While on the receiving end of an artillery barrage, when suddenly the cry “medic” was heard from one of our men who was wounded.  Disregarding the continuous in-coming harassment fire we were taking, XO Lt. Col. Bailey, Jr., searching for our Medical Officer, Captain John Ryan, M.D., found him hunkered-down in his foxhole. After an exchange of heated words, Col. Bailey gave him a direct order (ultimatum), which Ryan “reluctantly” obeyed, to immediately go to the man’s aid. Our 27-year-old West Point Colonel (Class of 1939) earned a lot of our respect at that moment and in the days and nights that followed. Times like this motivated us to dig our hole deeper as soon as the incoming shellfire let up. It was not an uncommon early morning occurrence to see the dirt flying out of holes presumed to having been thought adequate the night before. 

To compound matters, Lt. Col. Carl I. Hutton’s 14th Field Artillery Battalion 105 mm Howitzer Batteries were located immediately to our rear, less than half a mile, firing counter-battery fire around the clock. In return, the 14th (and us) drew counter-battery answering fire and we received the short rounds from the German 88s in retaliation, also around the clock. The well-positioned enemy forward observers called for random firing at all hours. Movement was kept to a minimum by day and only at night outside of our foxholes by necessity. Answering the call of nature was done quickly and with some personal peril. 

The frequent rains that fell intermittently daily didn’t help matters much in our cramped and often-muddy foxholes we dug in the ground at the base of the 10-foot high hedgerows. We had the choice of attempting to cover the entrance to our hole in the ground with our raincoats or wearing them to try to keep our smelly gas impregnated clothing from becoming more caked with mud – neither option worked well. Even the damn mud was unfriendly.  We had given up on the porous tent shelter-half as a cover during the first few nights of rain. My foxhole buddy, Larry Hull and I would continually chop away at the decades old tangled roots from the hedges above us, enabling us to dig deeper into the damp soil beneath – after one week it soon appeared to have the beginnings of a tunnel! 

In spite of the present danger of sporadic incoming shellfire, General Rose had a small olive drab field tent erected behind one of the earthen hedgerow banks in the command post area nearby. He would be seen seated on his folding canvas chair, using his EE8A field phone, studying maps on the table, issuing orders; disregarding and seemingly oblivious to the danger of the incoming rounds. 


On another occasion, I witnessed two of his top tank commanders, Colonel John “Peewee” Howell Collier, 66th Armored Regiment CO and LTC Lindsay Herkness, 66th 2nd Bn CO, standing at attention directly in front of the tent as he sat facing them, tapping the side of his boot with his riding crop (another old habit from his Cavalry days). He was briefing them in detail on their respective assignments and what he expected from their tank units. I was amazed by the rigid code of formalities while periodically incoming shellfire was landing close by in the fields in front and behind us. At this time, I could only think of the old cliché, “Discretion is a more important value than valor.”-- but not the General, regardless of what the two colonels and I might have been thinking.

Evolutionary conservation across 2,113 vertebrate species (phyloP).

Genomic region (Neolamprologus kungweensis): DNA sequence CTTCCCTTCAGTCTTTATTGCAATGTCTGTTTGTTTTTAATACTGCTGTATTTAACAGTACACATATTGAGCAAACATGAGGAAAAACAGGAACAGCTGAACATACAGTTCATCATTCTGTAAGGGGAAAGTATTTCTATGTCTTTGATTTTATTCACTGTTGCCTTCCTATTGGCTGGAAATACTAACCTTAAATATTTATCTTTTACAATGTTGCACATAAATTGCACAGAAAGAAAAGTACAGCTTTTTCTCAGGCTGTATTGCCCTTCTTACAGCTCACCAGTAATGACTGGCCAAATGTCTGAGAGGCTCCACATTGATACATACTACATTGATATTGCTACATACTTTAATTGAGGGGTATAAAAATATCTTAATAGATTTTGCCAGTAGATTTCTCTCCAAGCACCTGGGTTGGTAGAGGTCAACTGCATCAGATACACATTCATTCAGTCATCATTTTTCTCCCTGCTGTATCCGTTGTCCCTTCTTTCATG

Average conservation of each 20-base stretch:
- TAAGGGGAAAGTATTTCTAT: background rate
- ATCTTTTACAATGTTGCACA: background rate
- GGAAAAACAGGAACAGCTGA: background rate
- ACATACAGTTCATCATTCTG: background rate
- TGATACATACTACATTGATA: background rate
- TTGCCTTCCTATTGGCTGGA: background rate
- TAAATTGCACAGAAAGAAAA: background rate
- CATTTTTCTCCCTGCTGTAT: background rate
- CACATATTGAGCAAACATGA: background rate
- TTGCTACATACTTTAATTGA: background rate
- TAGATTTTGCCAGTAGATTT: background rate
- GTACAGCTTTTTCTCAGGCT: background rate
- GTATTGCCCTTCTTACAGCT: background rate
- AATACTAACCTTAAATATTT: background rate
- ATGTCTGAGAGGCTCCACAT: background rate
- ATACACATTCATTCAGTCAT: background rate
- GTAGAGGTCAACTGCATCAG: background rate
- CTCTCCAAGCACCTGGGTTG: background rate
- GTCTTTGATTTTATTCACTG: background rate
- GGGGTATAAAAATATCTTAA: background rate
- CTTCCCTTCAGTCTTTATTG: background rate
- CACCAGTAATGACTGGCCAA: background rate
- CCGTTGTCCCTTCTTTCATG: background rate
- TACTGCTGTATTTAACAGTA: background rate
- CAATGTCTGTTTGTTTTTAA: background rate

Strict military courtesy was constantly observed in his presence and that included all of his field grade officers, including his Executive Officer Lt. Colonel Benjamin Mart Bailey, Jr. (KIA 23 AUG 44 near St. Andre, France). Needless to say, the same standards held true for all enlisted men, of course. The motivational factor was respect and fear! His icy stare from those cold dark eyes was more than enough to make a junior grade officer duck for cover. He was never known to rebuke a subordinate in the presence of others, but capable of rendering a biting tongue lashing in private when circumstances warranted. A strict disciplinarian, he conducted himself in a manner that earned the respect of his staff – with one notable exception. A junior grade staff officer, Captain Shadrack Turner, said privately to Lieutenants Louis Bifano and Philip B. Reisler, “That son-of-a-bitch (Rose) is going to get us all killed!” Captain Turner requested to be relieved from his staff position and the request granted at Tidworth Barracks, England. 

His battalion and task force commanders knew from past experiences that he would never give them an order that he would hesitate to carry out himself. That is not to say that he did not push men to their limits, and sometimes beyond, to achieve his success on the battlefield, regardless of the calculated costs of men and equipment. Nevertheless, when given an assignment and objective by a superior, he expected casualties and issued the orders that knowingly sent men to face death without hesitancy on his part.